Se He usually writes and cites the relevance of human capital as a key and essential factor for the proper functioning of economies, especially in times of economic crisis, and when we ask ourselves what we did wrong to be in difficult situations now. But, in addition to this factor, necessary for human development, and taking into account that the solution in Spain is not so simple, it is pertinent to point out the importance of cultural capital.
Economists like D. Throsby or L.C. Herrero include the concept of cultural capital within the production function of the economy. Then, the income or wealth of an economy would be determined by technology and its relationship with the other inputs of the production function. These are physical capital, labor force, human capital (to which Rivas was referring), natural capital (a set of free resources from nature, sometimes non-renewable), social capital (quality/quantity of social networks of a society), and the variable that concerns us, cultural capital, which refers to tangible and physical elements, made by people, present or accumulated, that respond to an aesthetic, symbolic and intellectual sense, and that are susceptible to depreciation and even loss.
Thus, it will be a social necessity to consider natural capital as a productive factor when human beings consider environmental sustainability, or consider social capital when relationships between people are multidirectional, partly due to network interconnections. In the same way, culture becomes a prominent point when it is considered as a qualitative variable that transcends the educational variable in a context of leisure civilization and globalization.
Culture, in addition to being the candy of political leaders due to its high profitability of image, has short-term effects associated with consumption, and long-term effects mainly related to urban revaluation, governance, education, social cohesion and indirectly with the expansion of the symbolic capacities of the human being related to motivation or “wanting to be”.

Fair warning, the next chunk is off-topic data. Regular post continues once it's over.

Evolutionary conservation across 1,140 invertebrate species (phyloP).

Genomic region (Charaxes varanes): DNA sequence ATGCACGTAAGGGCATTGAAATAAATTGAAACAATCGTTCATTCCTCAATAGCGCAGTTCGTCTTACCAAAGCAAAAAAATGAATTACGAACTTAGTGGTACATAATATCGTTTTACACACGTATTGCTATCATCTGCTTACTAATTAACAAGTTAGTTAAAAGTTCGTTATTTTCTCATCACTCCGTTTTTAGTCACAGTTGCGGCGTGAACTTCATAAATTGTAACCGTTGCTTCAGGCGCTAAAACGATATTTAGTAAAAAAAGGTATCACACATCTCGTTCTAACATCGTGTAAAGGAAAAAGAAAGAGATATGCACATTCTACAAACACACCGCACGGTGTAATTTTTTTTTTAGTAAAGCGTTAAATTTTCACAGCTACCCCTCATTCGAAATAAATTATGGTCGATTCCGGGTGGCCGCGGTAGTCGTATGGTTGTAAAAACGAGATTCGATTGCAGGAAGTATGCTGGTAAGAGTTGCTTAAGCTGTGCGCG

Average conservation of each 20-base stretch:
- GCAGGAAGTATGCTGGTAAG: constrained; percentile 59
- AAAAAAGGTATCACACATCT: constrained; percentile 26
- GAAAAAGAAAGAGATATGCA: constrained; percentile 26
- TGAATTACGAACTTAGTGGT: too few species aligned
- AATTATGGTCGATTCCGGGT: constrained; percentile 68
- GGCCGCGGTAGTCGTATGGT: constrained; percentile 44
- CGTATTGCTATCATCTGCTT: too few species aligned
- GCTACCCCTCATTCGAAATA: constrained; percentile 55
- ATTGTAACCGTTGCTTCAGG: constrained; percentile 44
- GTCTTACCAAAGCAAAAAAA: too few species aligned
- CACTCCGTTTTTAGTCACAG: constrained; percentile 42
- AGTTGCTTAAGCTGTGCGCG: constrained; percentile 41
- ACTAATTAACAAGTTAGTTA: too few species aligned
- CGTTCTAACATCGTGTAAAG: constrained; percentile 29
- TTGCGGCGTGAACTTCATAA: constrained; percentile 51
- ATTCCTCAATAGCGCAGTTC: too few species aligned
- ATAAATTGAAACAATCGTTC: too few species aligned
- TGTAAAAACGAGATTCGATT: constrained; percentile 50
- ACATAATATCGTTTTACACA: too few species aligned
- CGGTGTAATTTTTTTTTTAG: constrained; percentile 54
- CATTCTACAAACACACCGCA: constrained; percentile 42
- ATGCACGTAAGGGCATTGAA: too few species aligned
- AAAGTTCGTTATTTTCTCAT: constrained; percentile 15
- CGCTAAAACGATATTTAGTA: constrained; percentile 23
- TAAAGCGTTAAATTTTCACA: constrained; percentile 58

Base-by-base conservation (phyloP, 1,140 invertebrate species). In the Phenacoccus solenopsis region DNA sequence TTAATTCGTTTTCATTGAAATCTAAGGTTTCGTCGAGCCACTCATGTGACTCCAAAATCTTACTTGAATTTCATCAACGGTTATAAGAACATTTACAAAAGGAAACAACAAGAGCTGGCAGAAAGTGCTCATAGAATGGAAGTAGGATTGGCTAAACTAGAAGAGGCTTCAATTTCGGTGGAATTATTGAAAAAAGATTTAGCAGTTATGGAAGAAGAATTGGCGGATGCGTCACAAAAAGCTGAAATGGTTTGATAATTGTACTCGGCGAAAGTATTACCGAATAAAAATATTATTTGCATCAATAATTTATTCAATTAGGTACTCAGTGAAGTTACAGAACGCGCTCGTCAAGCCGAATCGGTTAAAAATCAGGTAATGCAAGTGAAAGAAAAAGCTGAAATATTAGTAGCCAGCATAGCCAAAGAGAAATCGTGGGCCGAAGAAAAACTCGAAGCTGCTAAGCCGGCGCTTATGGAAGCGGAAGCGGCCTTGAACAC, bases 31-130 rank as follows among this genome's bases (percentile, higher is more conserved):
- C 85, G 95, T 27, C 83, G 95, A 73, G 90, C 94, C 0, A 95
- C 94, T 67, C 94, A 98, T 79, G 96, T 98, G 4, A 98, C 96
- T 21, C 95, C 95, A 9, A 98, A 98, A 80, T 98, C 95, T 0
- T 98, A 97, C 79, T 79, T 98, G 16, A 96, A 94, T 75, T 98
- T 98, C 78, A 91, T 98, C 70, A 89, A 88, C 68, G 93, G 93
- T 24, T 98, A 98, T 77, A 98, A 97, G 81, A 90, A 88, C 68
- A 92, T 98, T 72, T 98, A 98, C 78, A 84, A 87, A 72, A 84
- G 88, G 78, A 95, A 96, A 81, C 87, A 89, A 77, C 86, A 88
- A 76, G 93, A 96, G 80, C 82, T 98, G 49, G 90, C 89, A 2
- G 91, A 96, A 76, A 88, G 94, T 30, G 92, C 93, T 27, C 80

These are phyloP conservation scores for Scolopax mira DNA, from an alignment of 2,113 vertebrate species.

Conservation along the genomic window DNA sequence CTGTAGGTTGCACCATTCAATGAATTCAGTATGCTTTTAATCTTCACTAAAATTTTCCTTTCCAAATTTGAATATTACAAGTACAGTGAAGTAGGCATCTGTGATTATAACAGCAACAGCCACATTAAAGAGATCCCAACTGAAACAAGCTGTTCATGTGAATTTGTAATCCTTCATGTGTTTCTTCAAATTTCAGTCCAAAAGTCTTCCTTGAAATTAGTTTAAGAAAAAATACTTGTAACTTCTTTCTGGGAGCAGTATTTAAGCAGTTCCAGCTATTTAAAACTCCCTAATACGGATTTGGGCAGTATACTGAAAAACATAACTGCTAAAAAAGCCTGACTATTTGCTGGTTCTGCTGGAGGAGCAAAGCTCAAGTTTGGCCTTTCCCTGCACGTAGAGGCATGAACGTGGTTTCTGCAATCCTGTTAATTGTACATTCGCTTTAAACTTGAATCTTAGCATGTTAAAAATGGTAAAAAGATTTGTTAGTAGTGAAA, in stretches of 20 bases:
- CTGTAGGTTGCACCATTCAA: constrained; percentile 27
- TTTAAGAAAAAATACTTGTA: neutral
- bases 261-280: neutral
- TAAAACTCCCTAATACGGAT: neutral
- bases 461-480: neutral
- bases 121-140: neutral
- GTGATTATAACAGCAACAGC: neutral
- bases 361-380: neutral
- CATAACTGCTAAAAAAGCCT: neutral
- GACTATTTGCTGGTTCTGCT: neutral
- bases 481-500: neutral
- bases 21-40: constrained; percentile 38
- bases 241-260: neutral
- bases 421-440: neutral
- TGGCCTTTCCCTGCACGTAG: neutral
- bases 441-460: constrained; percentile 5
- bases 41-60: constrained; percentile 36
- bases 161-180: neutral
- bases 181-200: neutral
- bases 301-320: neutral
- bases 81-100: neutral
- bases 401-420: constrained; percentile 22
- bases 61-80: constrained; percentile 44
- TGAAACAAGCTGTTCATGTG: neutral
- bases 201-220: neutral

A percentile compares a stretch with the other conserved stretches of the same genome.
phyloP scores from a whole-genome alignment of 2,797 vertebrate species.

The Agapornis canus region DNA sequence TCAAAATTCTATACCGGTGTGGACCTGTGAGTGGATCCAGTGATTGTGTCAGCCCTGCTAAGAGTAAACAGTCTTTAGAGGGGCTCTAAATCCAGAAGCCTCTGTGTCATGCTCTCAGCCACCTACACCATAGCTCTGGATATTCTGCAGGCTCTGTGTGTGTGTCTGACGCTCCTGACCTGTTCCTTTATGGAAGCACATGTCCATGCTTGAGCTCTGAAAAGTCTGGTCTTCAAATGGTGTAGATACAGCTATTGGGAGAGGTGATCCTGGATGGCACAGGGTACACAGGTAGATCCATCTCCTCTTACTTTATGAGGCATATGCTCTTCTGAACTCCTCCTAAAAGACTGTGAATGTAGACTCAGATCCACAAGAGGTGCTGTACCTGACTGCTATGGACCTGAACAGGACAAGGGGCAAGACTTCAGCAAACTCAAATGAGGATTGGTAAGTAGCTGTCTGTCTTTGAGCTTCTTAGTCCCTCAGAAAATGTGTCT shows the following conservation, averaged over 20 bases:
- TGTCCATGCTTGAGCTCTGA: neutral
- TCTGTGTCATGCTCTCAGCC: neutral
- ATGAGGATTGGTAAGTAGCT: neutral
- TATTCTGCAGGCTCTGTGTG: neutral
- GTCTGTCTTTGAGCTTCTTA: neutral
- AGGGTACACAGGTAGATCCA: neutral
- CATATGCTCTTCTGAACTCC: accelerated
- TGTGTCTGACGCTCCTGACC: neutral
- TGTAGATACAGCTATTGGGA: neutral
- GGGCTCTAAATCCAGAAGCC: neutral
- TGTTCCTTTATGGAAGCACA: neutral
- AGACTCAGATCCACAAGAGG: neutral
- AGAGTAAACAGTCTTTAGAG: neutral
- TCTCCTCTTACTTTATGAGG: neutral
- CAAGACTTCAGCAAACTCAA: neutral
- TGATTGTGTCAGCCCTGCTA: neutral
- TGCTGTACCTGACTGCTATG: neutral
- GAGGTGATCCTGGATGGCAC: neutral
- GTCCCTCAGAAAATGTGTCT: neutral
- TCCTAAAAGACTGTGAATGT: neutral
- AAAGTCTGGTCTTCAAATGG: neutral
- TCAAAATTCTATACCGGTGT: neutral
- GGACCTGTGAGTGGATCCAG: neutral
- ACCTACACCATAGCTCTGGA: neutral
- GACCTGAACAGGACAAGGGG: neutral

Specifically, culture stimulates tourism, which generally implicitly carries a sense of cultural identity. It stimulates creativity, which affects the social fabric and other branches of the economy and creates an extra nuance that certifies a plus in quality for cities. If Spain is to return to being part of Europe’s decision-making axis, it will be necessary to attract and retain educated people or what Richard Florida calls the “creative class.”
You can start by promoting productive development associated with cultural industries, detecting clusters or local production systems. Spain is more than bullfights and wine, and it has a powerful heritage-related heritage.
An interesting example that appeared in the press this week is that of the Catalan chef Ferrán Adrià, who this semester will teach at Harvard, relating his gastronomy and research to the possibilities of researchers at that prestigious university center. It will also feature other figures of Spanish gastronomy such as Joan Roca, Carme Ruscalleda or the chocolatier Enric Rovira.
For mixes, also mention the aesthetic combination of the famous theater group La Fura dels Baus with the Basque chef Andoni L. Aduriz.
Public administrations must sharpen creativity to promote and influence alternative development possibilities, valuing the natural advantages already given to make them effective possibilities of success, but without forgetting the rest of the agents, especially the private ones. Perhaps one of the guidelines of the new economic development policies can be supported, like any great structure, on a cornerstone that combines culture and technology.
Photo: Francisco Diaz